By FOR Peace Presence accompanier Jeanine Legato
As an accompanier, I oftentimes find it difficult to explain to friends and family in the U.S the work we do, what it’s like accompany in conflict zones, why it works to dissuade violence, and anyway, what’s a paramilitary?
While preparing recently to accompany the Puente Nayero Humanitarian Space in celebration of its first year anniversary, I ran into this difficulty. Buenaventura has one of the highest homicide rates in the world. Its role as the major port of Colombia has made it a battleground where ordinary people — and, being the Afro-Colombian capital of the country, mostly ordinary black people — are violently displaced from their neighborhoods by illegal (paramilitaries or organized crime) and legal (developers) economic actors, usually, in that order, and with the tacit support (or at least oversight) of the Colombian government (and its police and military). It is not a destination that inspires my mother to say enthusiastically, when signing off a phone call before I go, “Buen viaje!”
Yet, for all the seeming singularity of the violence in Buenaventura — the corruption, turf wars and terrifying chophouses — when 10,000 people took to the Baltimore streets in anger over the death of Freddie Gray this week, most of the images I saw on the internet brought me right back to the Buenaventura storefront where I’d stood a week before when a father commemorated the recent murder of his son.
“Eight days ago I lost my son, but next it could be you. We have to stand up and denounce, despite the fear we have.”
The weight behind such a seemingly obvious message to denounce murder (what could be coined #DenounceDeath), like #BlackLivesMatter, exposes the contrast of such a plain truth to a grotesque state of reality where the devaluation of black life is blanketly accepted.
Just as in Baltimore, the residents of Buenaventura, repressed by (para)/militarized violence are looking to take back control of their communities and lives. No community has been bolder in doing so than the Puente Nayero Humanitarian Space. On April 13, 2014, this community demarcated its neighborhood as a paramilitary-free zone, simultaneously securing protective measures from the Inter-American Commission of Human Rights, and reclaiming a chophouse — previously used by paramilitaries to torture and kill victims — as a community space.
The Puente Nayero Humanitarian Space could have stopped its first anniversary short with the joyous celebration of a community baptism, itself significant as the neighborhood is the only one around where none of its residents have been murdered in the last year, a beacon for new life and a haven for displaced Buenaventurans. However, many of its residents instead ventured into neighboring Punta Icaco, memorializing with their neighbors four sites there where murder and extortion had never before been publicly acknowledged.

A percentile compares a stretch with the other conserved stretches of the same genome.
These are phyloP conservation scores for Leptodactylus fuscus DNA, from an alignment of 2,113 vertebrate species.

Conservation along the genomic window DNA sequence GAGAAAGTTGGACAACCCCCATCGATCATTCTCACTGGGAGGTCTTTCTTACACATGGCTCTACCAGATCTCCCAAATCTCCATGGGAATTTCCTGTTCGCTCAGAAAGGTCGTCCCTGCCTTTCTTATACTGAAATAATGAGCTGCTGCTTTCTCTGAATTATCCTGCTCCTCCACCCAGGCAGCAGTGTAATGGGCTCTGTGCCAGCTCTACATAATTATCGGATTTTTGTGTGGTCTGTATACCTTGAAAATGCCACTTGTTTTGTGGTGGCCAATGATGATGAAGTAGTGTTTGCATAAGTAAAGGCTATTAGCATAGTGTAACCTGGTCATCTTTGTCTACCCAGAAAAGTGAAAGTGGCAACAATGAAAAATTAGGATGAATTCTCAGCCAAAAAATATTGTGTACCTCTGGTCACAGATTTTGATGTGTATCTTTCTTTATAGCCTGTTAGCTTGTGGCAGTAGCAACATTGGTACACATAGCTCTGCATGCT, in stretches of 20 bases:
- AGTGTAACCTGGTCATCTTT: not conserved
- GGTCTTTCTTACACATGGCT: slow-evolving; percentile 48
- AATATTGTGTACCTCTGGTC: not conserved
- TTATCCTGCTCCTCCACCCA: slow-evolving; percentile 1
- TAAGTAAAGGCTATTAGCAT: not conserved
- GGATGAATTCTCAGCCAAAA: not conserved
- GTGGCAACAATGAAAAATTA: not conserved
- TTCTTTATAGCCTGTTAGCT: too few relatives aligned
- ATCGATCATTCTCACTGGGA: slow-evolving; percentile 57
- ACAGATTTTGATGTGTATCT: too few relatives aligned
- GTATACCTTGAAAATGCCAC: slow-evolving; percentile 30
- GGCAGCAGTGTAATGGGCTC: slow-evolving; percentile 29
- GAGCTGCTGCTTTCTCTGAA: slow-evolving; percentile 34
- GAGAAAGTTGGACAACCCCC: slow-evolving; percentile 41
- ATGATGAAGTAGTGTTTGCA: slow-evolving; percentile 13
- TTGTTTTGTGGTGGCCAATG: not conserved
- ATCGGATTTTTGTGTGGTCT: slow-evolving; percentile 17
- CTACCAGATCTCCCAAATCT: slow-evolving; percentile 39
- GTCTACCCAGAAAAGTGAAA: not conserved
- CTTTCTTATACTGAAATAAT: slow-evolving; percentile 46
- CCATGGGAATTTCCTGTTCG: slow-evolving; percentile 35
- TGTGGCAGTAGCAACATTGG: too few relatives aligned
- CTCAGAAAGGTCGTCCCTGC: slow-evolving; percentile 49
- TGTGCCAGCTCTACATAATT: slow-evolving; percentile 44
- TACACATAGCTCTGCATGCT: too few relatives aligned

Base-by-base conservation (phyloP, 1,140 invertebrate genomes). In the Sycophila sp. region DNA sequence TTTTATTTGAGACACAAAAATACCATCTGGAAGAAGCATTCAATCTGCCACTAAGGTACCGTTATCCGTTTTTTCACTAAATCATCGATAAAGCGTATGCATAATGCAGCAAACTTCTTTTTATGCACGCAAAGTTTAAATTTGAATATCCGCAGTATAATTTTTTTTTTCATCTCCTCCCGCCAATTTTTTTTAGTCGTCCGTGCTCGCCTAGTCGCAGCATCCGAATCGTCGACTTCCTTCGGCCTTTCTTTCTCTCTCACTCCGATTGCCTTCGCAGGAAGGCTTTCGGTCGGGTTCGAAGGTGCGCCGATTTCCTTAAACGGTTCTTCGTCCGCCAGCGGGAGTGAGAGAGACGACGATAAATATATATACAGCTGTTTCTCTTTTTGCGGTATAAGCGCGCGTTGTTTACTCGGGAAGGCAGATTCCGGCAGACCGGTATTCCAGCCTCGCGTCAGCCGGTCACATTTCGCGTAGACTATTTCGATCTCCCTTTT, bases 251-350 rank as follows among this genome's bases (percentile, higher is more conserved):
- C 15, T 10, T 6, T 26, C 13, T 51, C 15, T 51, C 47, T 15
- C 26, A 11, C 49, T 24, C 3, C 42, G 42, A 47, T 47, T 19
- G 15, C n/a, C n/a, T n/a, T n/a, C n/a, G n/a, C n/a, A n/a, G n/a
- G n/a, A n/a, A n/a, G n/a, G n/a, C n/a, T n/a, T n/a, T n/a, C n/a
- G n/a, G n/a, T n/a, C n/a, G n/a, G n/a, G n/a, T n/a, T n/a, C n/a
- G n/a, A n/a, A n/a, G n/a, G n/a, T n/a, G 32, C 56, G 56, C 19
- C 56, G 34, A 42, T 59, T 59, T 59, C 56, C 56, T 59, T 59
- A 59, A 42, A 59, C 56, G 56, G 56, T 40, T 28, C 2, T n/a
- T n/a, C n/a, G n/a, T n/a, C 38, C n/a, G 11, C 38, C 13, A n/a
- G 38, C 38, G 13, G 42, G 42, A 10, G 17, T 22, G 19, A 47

This is how I came to stand at the storefront in Punta Icaco where the father who’d lost his son invoked him publicly with votives and flowers at the site of his murder, a brave act in the light of day. “We can’t let people keep dying without acknowledging it. Every death needs to be protested.”
Days later, while mostly non-violent protesters in Baltimore were being demonized in the media, several of those who participated in the memory acts in Punta Icaco were threatened by paramilitaries for having invited human rights defenders (the process in Puente Nayero is supported by FOR Peace Presence accompanied partner Interchurch Commission of Justice and Peace) and international observers to confront the fear in the neighborhood.
Speaking to the threats against those who speak out, one leader in Punta Icaco told me “the government changes the legal name of paramilitaries, but they are the same, they act the same and go unnoticed.” I cannot help but compare this analysis to the practice of Maryland and other states in the U.S. to protect police officers charged with abuse over the citizens who fall under its purview. Likewise, the knee-jerk reaction in both cities to combat brutality with the deployment of thousands of military and police, despite the terror it causes residents, and a total repudiation for bringing the underlying issues of economic exclusion into the debate.
To be sure, the social movements in Baltimore, in Ferguson, in Puente Nayero, in Punta Icaco, and elsewhere exist in unique contexts and as such, their creation of alternatives are and should be unique. But their coherence is extraordinary: each of these communities are extremely brave to bring their mourning into the streets, where it requires attention, where it transcends the passive grief behind closed doors.
In that sense, we can look to Baltimore to understand Buenaventura, and vice versa. Their message is the same, and it is easier to understand than the violence that produces it. #DenounceDeath. #BlackLivesMatter. Every one, and publicly.
Visit FOR Peace Presence’s picture album of its recent accompaniment of Puente Nayero here.